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Panorama internacional: the FPI 2013 Forum

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The Foreign Policy Initiative held on Tuesday, Oct 22, its 2013 Forum at the Andrew W. Mellon Auditorium in Washington, D.C.  Below are selected RUSH quotes from the afternoon’s discussion panels.  The 2013 FPI Forum’s raw audio is available here.  C-SPAN’s video is available here.

The Crisis in Syria
Rep. Eliot Engel (D-NY), Ranking Member, House Committee on Foreign Affairs
Rep. Mike Rogers (R-MI), Chairman, House Permanent Select Committee on Intelligence
Moderator: David Ignatius, Associate Editor and Columnist, Washington Post

Rep. Mike Rogers (R-MI) on foreign fighters in Syria: “The numbers of foreign fighters exceeds the number of foreign fighters that we saw in Iraq and Afghanistan… [T]hat sheer number alone should give you pause.  By the way, when it is over, these people will be combat trained and combat hardened, and they are going to want to go home, which means we are going to have a wave of individuals who are committed [and] who have training that we have not seen before in Europe, and by the way, the United States as well.”
Rep. Rogers on U.S. national security interests in Syria: “Our national security interests in Syria were very clear to many of us from the beginning.  [Y]ou have a place that has aided and abetted—and the estimates are as high as 600 through cutouts, Iranian cutouts through Syria in Iraq, taking the lives of 600 soldiers—this was a proxy state for a nation that was causing bad behavior in the region, including by the way, trying to kill the Saudi ambassador in the U.S. capital.” …….

Afghanistan 2014: What are the Stakes?
Dr. Seth G. Jones, Associate Director, International Security and Defense Policy Center, RAND Corporation
Dr. Frederick W. Kagan, Director, American Enterprise Institute’s Critical Threats Project
 Dr. Ashley J. Tellis, Senior Associate, Carnegie Endowment for International Peace
Moderator: Lara Logan, 60 Minutes Correspondent, CBS News

Dr. Seth Jones on al-Qaeda’s future in Afghanistan:  “A civil war or a successful Taliban-lead insurgency would almost certainly let al-Qaeda back into Afghanistan and Pakistan, more than it is today.”
Dr. Jones on women’s rights in Afghanistan:  “A civil war or a successful Taliban-lead insurgency would deal, in my view, a severe blow to human rights, including women’s rights, in this region.  The Taliban remain deeply opposed to women’s rights and would likely reverse progress in a country that has experienced an extraordinary improvement in the number of female business owners, government officials, primary, secondary, and university students. You would see a major backlash.”
Dr. Jones on perceptions of a U.S. withdrawal:  “A U.S. exit from this country will likely foster a perception about U.S. reliability… [A]n American exit from Afghanistan, we have already seen this in jihadist networks—if it were to happen, it’s not necessarily clear—would likely be viewed and would be trumpeted by extremist groups, including al-Qaeda, as their most important victory since the departure of Soviet forces from Afghanistan in 1989.”…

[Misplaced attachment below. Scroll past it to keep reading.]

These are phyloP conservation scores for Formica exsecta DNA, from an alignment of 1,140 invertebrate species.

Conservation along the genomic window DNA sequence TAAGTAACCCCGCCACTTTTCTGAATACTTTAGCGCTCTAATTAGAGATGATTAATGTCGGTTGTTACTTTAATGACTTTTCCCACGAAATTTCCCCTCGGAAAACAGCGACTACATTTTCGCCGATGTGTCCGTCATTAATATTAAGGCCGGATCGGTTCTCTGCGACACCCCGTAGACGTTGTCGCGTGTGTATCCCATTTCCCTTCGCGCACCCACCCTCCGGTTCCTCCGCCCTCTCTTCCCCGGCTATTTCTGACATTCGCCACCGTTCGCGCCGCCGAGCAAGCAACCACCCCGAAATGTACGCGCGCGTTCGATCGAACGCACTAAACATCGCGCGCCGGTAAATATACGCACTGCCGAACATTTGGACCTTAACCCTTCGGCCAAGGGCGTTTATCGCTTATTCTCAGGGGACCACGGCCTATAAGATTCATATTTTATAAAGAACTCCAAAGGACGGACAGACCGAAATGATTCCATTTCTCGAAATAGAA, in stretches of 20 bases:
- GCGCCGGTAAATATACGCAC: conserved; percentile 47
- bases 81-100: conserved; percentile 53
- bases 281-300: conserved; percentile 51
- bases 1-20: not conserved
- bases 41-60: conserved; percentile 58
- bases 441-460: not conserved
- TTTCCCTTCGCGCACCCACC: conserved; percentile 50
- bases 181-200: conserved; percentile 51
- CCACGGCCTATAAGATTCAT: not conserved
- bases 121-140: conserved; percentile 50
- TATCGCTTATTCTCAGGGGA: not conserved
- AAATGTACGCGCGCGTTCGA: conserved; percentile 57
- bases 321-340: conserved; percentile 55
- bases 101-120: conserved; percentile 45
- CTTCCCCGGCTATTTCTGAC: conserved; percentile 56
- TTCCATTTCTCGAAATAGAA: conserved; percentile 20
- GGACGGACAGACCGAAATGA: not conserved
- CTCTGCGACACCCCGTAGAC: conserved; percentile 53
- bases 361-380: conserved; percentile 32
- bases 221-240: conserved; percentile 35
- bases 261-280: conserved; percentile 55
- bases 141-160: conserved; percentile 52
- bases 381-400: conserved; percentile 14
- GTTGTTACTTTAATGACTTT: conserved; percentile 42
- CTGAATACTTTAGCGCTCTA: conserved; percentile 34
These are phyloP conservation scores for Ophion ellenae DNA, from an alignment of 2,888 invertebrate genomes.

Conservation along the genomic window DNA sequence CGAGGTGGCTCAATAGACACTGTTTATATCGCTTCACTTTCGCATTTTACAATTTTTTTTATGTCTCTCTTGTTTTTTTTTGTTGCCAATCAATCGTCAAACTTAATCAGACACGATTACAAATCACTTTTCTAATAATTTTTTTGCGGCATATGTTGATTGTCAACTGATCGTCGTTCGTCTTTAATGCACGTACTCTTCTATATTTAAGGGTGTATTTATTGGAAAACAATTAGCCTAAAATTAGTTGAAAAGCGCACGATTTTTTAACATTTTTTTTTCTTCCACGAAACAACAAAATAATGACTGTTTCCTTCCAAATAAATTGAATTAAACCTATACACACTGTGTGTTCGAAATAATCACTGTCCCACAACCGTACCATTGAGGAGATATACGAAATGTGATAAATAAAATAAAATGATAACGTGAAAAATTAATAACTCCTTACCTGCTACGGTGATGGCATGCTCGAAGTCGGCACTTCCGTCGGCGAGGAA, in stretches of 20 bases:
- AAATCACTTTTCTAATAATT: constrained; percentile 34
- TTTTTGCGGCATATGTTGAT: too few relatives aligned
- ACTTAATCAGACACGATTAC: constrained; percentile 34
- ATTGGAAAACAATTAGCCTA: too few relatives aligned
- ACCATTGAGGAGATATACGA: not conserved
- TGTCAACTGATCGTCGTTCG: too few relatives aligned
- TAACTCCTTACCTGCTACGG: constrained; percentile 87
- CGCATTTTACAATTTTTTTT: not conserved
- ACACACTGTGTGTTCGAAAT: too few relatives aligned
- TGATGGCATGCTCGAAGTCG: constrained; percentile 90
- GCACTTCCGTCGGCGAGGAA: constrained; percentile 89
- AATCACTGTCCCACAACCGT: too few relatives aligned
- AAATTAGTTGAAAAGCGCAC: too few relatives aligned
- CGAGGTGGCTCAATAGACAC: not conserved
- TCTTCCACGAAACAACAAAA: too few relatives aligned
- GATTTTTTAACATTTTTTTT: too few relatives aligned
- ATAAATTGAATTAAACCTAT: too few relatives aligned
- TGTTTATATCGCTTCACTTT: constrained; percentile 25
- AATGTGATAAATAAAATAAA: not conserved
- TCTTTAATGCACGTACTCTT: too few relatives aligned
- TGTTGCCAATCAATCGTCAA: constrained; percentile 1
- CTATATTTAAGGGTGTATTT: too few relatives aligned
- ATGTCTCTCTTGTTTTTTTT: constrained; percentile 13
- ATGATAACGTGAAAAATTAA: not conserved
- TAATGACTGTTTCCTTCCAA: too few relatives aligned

Assessing the Asia Rebalance
H.E. Kim Beazley, Australian Ambassador to the United States
Rep. J. Randy Forbes (R-VA), Chairman, House Armed Services Subcommittee on Seapower and Projection Forces
Mr. Shigeo Yamada, Political Minister, Embassy of Japan
Moderator: Josh Rogin, Senior Correspondent for National Security and Politics, The Daily Beast  
H.E. Kim Beazley on President Obama’s inability to attend the Asia-Pacific Economic Summit (APEC) due to the government shutdown:  “The inability of the president to be present at the APEC summit meetings was very bad.  All the spokesmen of the various countries at the time made certain that they made remarks that were supportive, and said they understood completely why the president was not there.  And, indeed, they did understand completely why the president was not there:  it would be like abandoning his post in a crisis.  He could not do that.  But nevertheless, that having been done, it did raise—privately—questions in their minds both about intentions with regard to the pivot but also the capability.”
H.E. Beazley on America’s role in the Asia-Pacific: “The notion that American commitments in north Asia are anything new is nonsense, of course.  The strongest alliance the U.S. has in the Pacific is with Japan, and arguably—and we would argue it in the case of Australia—the second strongest is the Korean [alliance].  The United States has a immensely sophisticated detailed engagement with the Chinese.  There’s a long longstanding U.S. involvement.  The issue is a Southeast Asian issue.  You have to look to history.  The Nixon Doctrine took the United States out of a great deal of Southeast Asian diplomacy.  And what the Southeast Asians are trying to do now, is work out where the U.S. fits in.  They don’t quite know.  They’re delighted the U.S. is engaged.  They think that’s terrific.  But how the U.S. fits in—they’re like coaxing the U.S. all about time about seeing whether they can get reactions, say, in engagement in the South China Seas, or if they can get a bit of a change in U.S. policy in arms sales, or something like that.  And they don’t really know, because they can’t, as the U.S. is itself is working its way through these issues.”…



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